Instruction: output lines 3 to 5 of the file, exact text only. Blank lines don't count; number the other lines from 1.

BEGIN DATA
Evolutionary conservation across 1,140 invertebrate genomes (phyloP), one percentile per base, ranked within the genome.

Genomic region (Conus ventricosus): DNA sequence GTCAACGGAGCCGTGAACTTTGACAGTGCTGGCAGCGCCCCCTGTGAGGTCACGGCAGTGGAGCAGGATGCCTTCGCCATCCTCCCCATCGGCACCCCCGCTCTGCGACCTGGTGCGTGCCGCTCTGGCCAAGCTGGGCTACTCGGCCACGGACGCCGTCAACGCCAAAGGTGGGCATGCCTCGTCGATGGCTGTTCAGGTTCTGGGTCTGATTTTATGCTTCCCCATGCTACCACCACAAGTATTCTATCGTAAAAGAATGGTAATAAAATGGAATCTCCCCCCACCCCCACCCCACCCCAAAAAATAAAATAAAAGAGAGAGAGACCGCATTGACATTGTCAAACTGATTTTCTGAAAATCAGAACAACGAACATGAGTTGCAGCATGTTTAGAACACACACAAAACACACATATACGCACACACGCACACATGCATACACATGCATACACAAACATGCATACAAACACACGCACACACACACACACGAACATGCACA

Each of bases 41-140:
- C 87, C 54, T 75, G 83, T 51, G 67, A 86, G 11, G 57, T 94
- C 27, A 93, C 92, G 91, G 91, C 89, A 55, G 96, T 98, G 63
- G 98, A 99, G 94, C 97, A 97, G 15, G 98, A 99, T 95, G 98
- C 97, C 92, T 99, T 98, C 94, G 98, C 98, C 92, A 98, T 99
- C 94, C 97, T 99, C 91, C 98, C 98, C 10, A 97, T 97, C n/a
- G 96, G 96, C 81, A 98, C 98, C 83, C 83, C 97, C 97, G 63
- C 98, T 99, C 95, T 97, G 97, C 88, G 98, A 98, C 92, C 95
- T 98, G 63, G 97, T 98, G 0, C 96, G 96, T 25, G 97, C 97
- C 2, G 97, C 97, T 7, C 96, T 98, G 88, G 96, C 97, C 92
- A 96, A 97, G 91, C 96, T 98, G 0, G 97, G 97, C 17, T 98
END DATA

Each of bases 41-140:
- C 87, C 54, T 75, G 83, T 51, G 67, A 86, G 11, G 57, T 94
- C 27, A 93, C 92, G 91, G 91, C 89, A 55, G 96, T 98, G 63